Career advice from the great Hunter S. Thompson

In 1958, Hunter S. Thompson applied for a job with the Vancouver Sun. He was fresh out the Air Force and struggling to make a living in New York City, though from the tone of the letter you wouldn’t know it.

People who are experts in such things say that good cover letters should match the employer’s needs with the applicant’s abilities, should be tailored specifically to the job in question and should show some personality. By those yardsticks, Thompson’s letter to the Vancouver Sun is a model to be followed. He lays out his eagerness to work: “I can work 25 hours a day if necessary, live on any reasonable salary.” Any HR manager would be tickled with lines like that. He succinctly describes his work experience: “most of my experience has been in sports writing, but I can write everything from warmongering propaganda to learned book reviews.” And for any other fault you might find with the letter, it definitely doesn’t lack in personality.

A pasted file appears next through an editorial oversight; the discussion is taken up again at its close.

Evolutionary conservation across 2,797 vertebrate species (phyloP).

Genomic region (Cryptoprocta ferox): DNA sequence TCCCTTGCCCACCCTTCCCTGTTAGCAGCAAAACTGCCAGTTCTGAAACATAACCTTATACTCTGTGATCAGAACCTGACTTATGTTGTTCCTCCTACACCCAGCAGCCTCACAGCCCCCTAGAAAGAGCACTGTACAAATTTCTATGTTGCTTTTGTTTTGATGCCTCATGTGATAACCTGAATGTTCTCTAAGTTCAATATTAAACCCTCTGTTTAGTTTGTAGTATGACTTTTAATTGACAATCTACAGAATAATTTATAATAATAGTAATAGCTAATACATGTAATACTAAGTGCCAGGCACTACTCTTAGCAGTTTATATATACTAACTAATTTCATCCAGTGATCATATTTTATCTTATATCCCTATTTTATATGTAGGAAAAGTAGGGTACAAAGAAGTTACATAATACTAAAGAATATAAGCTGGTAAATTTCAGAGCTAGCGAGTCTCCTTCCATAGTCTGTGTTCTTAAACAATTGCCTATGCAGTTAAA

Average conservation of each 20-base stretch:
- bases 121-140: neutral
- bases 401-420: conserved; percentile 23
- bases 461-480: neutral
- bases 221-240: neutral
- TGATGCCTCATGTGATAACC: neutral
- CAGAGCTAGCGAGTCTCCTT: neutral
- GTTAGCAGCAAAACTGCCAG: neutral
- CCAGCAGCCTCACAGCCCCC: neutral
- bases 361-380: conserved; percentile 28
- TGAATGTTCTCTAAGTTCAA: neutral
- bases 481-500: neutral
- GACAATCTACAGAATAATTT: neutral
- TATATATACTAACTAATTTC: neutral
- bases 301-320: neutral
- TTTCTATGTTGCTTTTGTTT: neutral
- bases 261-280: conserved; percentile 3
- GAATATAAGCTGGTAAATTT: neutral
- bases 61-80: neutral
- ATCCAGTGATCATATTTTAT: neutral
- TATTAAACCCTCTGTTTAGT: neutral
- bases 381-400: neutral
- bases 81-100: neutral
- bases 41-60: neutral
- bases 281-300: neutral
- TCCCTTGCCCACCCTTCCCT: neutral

Yet the letter somehow failed to charm his would-be employer; Thompson never moved to Vancouver. Perhaps they were given pause by Thompson’s steady stream of insults directed towards his former editor — “It was as if the Marquis De Sade had suddenly found himself working for Billy Graham” — and towards journalism in general: “It’s a damned shame that a field as potentially dynamic and vital as journalism should be overrun with dullards, bums, and hacks, hag-ridden with myopia, apathy, and complacence, and generally stuck in a bog of stagnant mediocrity.” Or perhaps it was his intentionally off-putting arrogance, “I’d rather offend you now than after I started working for you.” In any case, it’s a hoot to read. More people should write job application letters like this.

October 1, 1958 57 Perry Street New York City 
I got a hell of a kick reading the piece Time magazine did this week on The Sun. In addition to wishing you the best of luck, I’d also like to offer my services. 
Since I haven’t seen a copy of the “new” Sun yet, I’ll have to make this a tentative offer. I stepped into a dung-hole the last time I took a job with a paper I didn’t know anything about (see enclosed clippings) and I’m not quite ready to go charging up another blind alley....more